What’s creating these unusual signals? And why does this one repeat itself?
A photo shows the Canadian Hydrogen Intensity Mapping Experiment Fast Radio Burst Project at night. (Image credit: CHIME FRB)
One of the universe’s deep mysteries just got a lot stranger. Astrophysicists have discovered a clue that could help explain why, every once in a while, superfast bursts of radio waves flash across Earth from deep space. But the clue — a repeating 16-day pattern in one of the bursts, undermines one of the most popular theories for where the bursts are coming from.
#FRB #fastradioburst #space #astronomy #CHIME
Fast radio bursts (FRBs) have likely happened for billions of years. But humans only discovered them in 2007, and have detected only a few dozen of them since. And in June 2019, astronomers finally tracked an FRB to its home galaxy.
But no one knows what causes them. Because these bursts are so rare, unusual and bright — considering that they’re visible from billions of light-years across space — physicists have tended to assume they come from a cataclysmic event, such as the collision of stars.
This repeating pattern, however, suggests that something else is going on, that there’s some sort of natural machine in the universe for pumping regular shrieks of radio energy across space.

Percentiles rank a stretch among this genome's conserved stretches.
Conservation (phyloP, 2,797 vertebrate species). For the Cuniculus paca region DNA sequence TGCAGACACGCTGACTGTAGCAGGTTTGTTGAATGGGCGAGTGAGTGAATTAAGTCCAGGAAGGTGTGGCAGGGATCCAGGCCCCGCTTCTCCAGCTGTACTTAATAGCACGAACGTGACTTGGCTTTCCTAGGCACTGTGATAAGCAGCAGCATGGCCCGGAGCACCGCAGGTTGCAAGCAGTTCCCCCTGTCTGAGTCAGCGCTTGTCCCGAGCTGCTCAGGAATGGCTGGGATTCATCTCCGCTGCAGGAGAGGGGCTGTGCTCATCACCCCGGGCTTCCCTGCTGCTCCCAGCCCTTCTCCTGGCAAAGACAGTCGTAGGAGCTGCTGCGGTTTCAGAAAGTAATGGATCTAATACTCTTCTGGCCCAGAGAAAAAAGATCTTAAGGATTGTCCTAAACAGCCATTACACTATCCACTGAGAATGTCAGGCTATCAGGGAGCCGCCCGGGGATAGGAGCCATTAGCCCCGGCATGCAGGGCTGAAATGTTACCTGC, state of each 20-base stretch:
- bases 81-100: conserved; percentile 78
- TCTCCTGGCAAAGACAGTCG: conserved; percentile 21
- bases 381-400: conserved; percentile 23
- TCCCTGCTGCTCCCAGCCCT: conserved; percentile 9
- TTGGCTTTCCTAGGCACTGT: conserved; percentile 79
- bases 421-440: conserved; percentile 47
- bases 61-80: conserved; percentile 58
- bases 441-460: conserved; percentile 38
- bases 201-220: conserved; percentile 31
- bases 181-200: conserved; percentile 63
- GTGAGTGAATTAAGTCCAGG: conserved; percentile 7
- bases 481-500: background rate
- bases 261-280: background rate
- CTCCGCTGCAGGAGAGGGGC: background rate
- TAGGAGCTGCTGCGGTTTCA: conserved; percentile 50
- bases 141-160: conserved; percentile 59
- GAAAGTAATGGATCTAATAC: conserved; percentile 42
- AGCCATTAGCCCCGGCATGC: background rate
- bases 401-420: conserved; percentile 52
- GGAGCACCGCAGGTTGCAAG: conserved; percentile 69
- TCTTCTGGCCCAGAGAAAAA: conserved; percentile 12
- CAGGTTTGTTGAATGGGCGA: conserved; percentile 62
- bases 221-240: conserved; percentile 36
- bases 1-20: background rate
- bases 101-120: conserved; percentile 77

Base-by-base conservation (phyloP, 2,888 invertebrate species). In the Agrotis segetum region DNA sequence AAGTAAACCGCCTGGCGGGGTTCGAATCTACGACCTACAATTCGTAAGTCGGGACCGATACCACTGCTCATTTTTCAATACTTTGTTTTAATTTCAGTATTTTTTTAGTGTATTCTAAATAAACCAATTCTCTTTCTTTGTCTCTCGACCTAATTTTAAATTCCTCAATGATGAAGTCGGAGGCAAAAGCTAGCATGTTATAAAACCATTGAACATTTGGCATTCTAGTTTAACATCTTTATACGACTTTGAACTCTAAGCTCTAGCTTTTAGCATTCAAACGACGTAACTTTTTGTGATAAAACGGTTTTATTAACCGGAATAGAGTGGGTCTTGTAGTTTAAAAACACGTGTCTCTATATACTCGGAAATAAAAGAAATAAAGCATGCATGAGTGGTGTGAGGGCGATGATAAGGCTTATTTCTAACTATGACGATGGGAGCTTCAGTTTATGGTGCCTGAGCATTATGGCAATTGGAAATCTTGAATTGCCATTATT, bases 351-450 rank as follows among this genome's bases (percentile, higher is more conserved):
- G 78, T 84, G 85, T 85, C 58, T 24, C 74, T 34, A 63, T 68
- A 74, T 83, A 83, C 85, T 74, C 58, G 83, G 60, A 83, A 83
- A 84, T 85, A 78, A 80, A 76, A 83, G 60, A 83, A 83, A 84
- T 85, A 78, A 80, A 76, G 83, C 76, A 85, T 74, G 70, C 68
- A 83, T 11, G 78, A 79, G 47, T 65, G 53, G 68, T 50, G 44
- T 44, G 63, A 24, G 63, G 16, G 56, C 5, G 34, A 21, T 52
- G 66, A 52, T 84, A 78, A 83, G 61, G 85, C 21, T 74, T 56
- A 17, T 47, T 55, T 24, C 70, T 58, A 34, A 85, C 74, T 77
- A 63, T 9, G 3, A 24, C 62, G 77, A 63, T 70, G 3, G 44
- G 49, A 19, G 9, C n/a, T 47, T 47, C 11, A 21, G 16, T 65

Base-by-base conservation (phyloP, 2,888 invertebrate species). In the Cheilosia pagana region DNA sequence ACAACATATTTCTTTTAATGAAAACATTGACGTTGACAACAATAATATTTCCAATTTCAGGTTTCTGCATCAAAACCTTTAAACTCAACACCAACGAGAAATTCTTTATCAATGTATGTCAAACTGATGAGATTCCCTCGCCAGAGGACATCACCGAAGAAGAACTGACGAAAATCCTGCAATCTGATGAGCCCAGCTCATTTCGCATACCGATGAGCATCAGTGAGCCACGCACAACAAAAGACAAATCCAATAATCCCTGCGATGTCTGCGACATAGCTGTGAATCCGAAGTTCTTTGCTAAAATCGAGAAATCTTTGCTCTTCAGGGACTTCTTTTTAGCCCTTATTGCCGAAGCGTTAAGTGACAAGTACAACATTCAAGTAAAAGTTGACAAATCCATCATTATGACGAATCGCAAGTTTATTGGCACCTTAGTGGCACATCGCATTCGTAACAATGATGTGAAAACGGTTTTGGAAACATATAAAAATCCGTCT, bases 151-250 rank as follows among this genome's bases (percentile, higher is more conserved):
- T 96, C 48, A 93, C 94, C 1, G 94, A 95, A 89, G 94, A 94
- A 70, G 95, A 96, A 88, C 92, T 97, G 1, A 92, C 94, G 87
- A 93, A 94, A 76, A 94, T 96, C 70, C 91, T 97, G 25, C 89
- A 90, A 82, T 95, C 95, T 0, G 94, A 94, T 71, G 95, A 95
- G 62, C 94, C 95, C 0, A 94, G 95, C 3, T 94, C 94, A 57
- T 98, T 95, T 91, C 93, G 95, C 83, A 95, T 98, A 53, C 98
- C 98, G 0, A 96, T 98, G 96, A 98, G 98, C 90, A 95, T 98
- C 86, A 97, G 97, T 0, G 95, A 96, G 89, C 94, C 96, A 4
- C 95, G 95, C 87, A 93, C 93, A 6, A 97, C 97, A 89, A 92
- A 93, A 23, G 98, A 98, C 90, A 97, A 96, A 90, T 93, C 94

Researchers looking at data from the Canadian Hydrogen Intensity Mapping Experiment Fast Radio Burst Project (CHIME/FRB) first spotted this FRB, known as FRB 180916.J0158+65, in 2019. In January 2020, they published a paper in the journal Nature that reanalyzed old data and found more than one burst from FRB 180916.J0158+65. They traced this FRB back to a relatively nearby spiral galaxy. What’s new in this latest paper, published Feb. 3 to the arXiv database, is the regular pattern in the bursts. The FRB, they found, goes through four-day cycles of regular activity, bleating out radio waves into space on an almost hourly basis. Then it goes into a 12-day period of silence. Sometimes the source seems to skip its usual four-day awake periods, or lets out only a single burst. CHIME/FRB is able to watch the FRB only some of the time, they noted, so it’s likely the detector misses many FRBs during the awake period.
No one knows what this pattern means, the researchers noted in a statement, but this pattern doesn’t fit neatly into any existing explanations for FRBs.
In general, patterns like this in astrophysics are often related to a spinning object or orbiting celestial bodies. Neutron stars often seem to strobe regularly from the perspective of X-ray detectors on Earth, because hot spots on their surface spin in and out of view like a lighthouse beacon. And tiny planets may dim the light of the stars they orbit everytime they pass between that star and Earth.
In other words, for astrophysics, patterns tend to indicate rotation. But no one knows if this pattern governs all FRBs or just some of them.